Nigeria, New Mexico, Argentina, More: Sunday Buzz, January 31, 2016


Nigeria is getting a new online database of licensed doctors. “To check a doctor’s legitimacy, users go to the news website Sahara Reporters, which is hosting Dodgy Doctors, and type in their doctor’s name to see if it appears in the database of the Medical and Dental Council, Nigeria’s regulatory body for licensed practitioners.” It looks like medical fraud is a big problem in Nigeria, but as the article notes the information in the database is pretty outdated…

There is now a Web site devoted to the finds of Arroyo Hondo Pueblo, in New Mexico. “The site includes an archaeological summary of the the project, a chronology, the nine volumes published about the work, a list of the nine dissertations resulting from the research, 37 special reports on subjects such as fiber and feathers, an extensive photo gallery and even reminiscences of excavators, all in an easy-to-navigate form.” The site was occupied, on and off, from about 1300 to about 1425, and is not currently open to the public.

The government of Argentina is going to create a “Hooligan Database”.”The announcement came hours after President Mauricio Macri, former president of the club Boca Juniors, called for players to set a better example in the wake of a friendly between Boca and fierce Buenos Aires rivals River Plate that descended into on-pitch scuffles. Hooliganism between rival ultras has roiled Argentine football for years and the database will create a register of supporters banned from stadiums.”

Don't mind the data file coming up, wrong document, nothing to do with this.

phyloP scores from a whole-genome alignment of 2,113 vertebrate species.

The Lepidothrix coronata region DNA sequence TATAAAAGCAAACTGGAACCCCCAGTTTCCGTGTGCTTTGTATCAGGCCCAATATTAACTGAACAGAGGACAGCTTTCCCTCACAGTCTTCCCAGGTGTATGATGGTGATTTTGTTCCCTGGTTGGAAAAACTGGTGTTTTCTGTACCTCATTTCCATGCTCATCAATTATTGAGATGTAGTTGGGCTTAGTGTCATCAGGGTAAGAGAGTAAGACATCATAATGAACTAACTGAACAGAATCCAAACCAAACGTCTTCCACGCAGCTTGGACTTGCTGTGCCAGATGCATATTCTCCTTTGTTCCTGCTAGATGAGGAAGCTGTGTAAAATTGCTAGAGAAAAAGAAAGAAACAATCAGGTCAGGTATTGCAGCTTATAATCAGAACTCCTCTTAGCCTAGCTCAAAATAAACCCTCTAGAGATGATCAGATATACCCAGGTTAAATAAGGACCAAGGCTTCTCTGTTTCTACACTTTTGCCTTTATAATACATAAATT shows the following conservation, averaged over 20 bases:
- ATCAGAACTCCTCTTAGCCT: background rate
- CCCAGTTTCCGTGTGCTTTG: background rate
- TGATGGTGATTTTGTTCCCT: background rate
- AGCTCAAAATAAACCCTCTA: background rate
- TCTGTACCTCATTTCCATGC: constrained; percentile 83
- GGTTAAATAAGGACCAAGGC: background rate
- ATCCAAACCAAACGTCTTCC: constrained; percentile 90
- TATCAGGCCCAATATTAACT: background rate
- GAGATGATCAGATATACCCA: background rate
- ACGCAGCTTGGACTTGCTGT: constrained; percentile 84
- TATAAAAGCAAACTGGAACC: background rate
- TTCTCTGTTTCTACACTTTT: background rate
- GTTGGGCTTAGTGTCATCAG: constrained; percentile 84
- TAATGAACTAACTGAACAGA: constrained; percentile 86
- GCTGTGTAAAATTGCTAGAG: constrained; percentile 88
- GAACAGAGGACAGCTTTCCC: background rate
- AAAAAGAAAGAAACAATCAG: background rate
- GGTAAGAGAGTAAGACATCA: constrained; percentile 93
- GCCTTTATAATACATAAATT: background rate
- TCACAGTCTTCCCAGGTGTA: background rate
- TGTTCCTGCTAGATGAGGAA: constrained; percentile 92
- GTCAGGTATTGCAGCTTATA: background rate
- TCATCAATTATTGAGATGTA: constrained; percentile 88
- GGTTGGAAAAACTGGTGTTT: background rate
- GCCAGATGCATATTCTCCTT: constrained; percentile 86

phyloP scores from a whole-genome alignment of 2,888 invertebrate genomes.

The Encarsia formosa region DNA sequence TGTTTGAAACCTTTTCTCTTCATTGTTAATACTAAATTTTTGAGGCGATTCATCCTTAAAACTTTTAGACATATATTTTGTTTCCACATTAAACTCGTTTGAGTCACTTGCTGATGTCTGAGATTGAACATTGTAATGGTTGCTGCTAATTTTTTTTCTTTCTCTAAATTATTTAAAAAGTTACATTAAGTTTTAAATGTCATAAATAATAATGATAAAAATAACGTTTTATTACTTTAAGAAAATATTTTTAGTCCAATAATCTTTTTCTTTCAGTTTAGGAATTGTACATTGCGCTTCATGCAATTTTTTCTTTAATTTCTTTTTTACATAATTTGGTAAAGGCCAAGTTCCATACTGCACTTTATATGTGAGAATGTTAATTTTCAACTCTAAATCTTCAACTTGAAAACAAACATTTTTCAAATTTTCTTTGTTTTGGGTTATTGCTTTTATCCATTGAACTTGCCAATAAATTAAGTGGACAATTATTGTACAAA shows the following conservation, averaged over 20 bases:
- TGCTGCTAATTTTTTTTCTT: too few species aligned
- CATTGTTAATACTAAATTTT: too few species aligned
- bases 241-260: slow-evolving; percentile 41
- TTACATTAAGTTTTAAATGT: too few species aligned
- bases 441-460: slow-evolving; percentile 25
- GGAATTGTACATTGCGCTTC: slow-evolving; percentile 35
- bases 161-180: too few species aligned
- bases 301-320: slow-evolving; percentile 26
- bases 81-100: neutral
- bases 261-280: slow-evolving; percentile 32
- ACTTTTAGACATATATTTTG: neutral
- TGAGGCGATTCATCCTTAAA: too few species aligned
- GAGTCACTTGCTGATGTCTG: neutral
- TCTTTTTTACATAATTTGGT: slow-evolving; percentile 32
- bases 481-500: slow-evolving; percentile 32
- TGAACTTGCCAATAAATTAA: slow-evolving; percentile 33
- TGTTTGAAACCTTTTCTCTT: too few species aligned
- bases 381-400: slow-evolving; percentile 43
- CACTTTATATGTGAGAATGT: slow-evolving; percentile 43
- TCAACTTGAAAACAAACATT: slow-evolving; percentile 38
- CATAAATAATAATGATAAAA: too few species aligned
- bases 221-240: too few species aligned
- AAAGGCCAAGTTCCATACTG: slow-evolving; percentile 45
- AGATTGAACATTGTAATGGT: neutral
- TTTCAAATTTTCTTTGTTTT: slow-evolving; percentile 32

A post on Creative COW pointed me to a newly-available set of 1920s-1950s stock footage. “These films were recently discovered amongst my great grandfather’s personally shot footage from the 1920s through late 1950s from all over the world.” There are over 650 clips here, everything from a kid in 1930 turning cartwheels to footage of Japanese carp kites, shot in Japan in 1954, to the deck of a Queen Elizabeth cruise ship in what I’m guessing is the early 1950s. This a pay resource, but you can do a full preview of all the clips. Protip: if you just mouseover the clips, you’ll get a preview window that doesn’t work if you’ve turned Flash off (and you HAVE turned Flash off, right?) If you click on the clip, you’ll get taken to an information page which plays the clip automatically and doesn’t seem to require Flash.


Oracle is going to kill off the Java browser plugin. YAY! “The company has announced that it will be deprecated in the next version of Java to come out on September 22nd before being removed entirely by another future release.”

Sports sports SPORTS! I am very simple about sports; I root for the Chicago Cubs in everything. Wimbledon? Go Cubs. Super Bowl? Go Cubs. Random pro golf tournament? Go Cubs. It saves me huge amounts of money on fan wear and drastically reduces my chances for disappointment. Anyway, if you’re sportier than I am, you’ll appreciate this upgrade from Snapchat. “Possession wins trophies or, in this case, ad dollars. That’s why Snapchat stepped up its game late last year by quietly partnering with Now TechCrunch has learned that Snapchat has rolled new Live Score geofilters at every NBA arena and some other matches. They let anyone attending overlay real-time updated score graphics atop their photos and videos.” That’s brilliant.